Event: time 1456855230.528267, type 4 (EV_MSC), code 4 (MSC_SCAN), value 90011
Event: time 1456855230.528267, type 1 (EV_KEY), code 272 (BTN_LEFT), value 0
Event: time 1456855230.528267, -------------- SYN_REPORT ------------
Event: time 1456855230.872269, type 4 (EV_MSC), code 4 (MSC_SCAN), value 90012
Event: time 1456855230.872269, type 1 (EV_KEY), code 273 (BTN_RIGHT), value 1

Then use evrouter to map the buttons by creating a file called ~/.evrouterrc with the following contents (you’d likely need to update the values).

"" "" any key/272 "XKey/Control_L"
"" "" any key/273 "XKey/Alt_L"

And then run evrouter

evrouter /dev/input/event16

Sites to help predict future trends

One of the challenges working as a programmer is keeping up with new technologies. Although many appear promising if you decide to spend the time to learn something new it needs to pay off in the long run.

There are two sites I primarily use to help decide, I consider both to be good leading indicators of the future success of a language/framework/library/etc.

All technologies will eventually go out of date, the challenge is picking ones that will hang around for a while.

Laravel: TokenMismatchException error

A common cause for this error (assuming you’re correctly passing along the form token) is the form session expiring. This chunk of code will warn the user when the session is about to expire and enable them to extend it by making a simple get request.

Note: you’ll need to add a /keep_alive route which return ‘success’ (or any other value).


<div class="alert alert-warning" id="keepAliveDiv" style="display:none">
    This page will expire soon, <a href="#" onclick="keepAlive()">click here</a> to keep working
</div>


<script type="text/javascript">
    var redirectTimer = null;
    function startWarnSessionTimeout() {
        var oneMinute = 1000 * 60;
        var twoMinutes = oneMinute * 2;
        var twoHours = oneMinute * 120;
        setTimeout(function() {
            warnSessionExpring();
        }, (twoHours - twoMinutes));
    }

    function warnSessionExpring() {
        $("#keepAliveDiv").fadeIn();
        redirectTimer = setTimeout(function() {
            window.location = '{{ URL::to('/dashboard') }}';
        }, 1000 * 60);
    }

    function keepAlive() {
        clearTimeout(redirectTimer);
        $('#keepAliveDiv').fadeOut();
        $.get('{{ URL::to('/keep_alive') }}');
        startWarnSessionTimeout();
    }

    $(function() {
        startWarnSessionTimeout();
    });

Lessons Learned – Part 1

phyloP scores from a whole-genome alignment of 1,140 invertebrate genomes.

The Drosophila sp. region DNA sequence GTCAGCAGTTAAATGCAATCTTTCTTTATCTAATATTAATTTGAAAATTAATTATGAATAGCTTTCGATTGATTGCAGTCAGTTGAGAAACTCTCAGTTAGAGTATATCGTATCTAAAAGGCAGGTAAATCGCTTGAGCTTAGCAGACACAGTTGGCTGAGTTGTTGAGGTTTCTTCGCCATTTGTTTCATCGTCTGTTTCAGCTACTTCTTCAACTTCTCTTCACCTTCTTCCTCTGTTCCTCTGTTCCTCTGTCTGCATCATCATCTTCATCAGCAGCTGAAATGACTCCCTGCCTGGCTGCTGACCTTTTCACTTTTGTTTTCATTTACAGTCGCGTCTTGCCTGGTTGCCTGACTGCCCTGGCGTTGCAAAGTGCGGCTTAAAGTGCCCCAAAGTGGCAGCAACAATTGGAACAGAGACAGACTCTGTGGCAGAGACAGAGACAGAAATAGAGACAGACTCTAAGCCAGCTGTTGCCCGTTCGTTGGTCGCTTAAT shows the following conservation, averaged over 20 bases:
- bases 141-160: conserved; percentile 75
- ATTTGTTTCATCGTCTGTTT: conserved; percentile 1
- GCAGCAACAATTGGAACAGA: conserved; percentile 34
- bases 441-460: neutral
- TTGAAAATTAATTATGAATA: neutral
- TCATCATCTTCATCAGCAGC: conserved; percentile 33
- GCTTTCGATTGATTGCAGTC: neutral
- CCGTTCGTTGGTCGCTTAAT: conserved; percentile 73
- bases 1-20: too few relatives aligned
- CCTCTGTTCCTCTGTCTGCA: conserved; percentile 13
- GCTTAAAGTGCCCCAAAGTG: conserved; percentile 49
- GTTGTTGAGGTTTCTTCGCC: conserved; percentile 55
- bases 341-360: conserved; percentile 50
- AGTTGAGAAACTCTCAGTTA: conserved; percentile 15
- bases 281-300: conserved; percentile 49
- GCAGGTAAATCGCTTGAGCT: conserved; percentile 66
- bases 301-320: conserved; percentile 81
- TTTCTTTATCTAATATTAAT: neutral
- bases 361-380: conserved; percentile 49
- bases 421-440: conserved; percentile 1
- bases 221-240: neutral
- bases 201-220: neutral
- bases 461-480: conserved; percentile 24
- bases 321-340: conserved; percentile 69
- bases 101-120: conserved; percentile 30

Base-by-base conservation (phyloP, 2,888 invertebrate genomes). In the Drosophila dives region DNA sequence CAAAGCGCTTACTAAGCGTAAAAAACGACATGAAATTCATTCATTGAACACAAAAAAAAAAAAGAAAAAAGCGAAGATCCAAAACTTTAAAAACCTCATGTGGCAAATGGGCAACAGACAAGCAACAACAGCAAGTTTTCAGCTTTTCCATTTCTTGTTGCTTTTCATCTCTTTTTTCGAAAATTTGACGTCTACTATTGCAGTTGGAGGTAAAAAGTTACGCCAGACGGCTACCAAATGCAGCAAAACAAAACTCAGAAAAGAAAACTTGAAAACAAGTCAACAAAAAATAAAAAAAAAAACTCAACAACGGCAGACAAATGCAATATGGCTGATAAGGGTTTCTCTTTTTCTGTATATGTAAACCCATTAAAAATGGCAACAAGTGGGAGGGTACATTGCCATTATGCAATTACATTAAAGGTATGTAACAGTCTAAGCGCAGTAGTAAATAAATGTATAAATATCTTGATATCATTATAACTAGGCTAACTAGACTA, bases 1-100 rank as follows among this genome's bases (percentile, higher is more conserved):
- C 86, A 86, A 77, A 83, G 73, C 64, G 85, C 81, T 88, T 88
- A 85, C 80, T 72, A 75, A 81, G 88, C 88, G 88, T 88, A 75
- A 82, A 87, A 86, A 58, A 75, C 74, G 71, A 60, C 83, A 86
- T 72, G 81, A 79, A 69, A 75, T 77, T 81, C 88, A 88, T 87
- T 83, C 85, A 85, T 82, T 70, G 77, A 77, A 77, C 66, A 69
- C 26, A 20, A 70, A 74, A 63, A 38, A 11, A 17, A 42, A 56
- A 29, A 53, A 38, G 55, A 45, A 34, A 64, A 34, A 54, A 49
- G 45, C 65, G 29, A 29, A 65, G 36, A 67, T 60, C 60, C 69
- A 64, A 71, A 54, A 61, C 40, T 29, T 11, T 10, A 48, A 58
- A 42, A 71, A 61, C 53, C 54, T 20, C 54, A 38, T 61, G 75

When I think back to when I just started working as a programmer I distinctly remember thinking I knew what I was doing. Almost 15 years later I now have the experience to know how wrong I was. We learn from failure and over the years I’ve had the chance to learn a lot.

I can never forget (still trying…) my first major screw up. I was just a couple of days at my new job working on a mailing list solution for a custom CRM. I had temporarily added a line of code to force the test emails to just be sent to my address. A few hours later my boss asked me to make an adjustment. While working on it he asked me about an email he’d received. Of course I’d forgotten to put back the line of code and had sent my test email to all 200,000 users.

Part of this was likely hubris, how could I possibly forget to set this insanely important line of code. Of course everything that can go wrong will go wrong. I had been testing with some pretty stupid emails, messages to myself and that sort of thing. Luckily the email the went out was just the word ‘test’. Mistakes will always happen, we need to create environments which prevent them.

Looking back this clearly should have been an environment setting. Laravel has an extremely useful ‘pretend’ setting in the email config file which prevents any emails from being sent, writing them to the log instead.

I’m a strong believer in the value of mistakes. Fool me once shame on you, fool me twice shame on me. The scars we get when bad things happen never fully heal which thankfully serve as reminders in the future. I’ve probably become a bit too paranoid now (especially when working with emails) but I’m sure it’s for the better.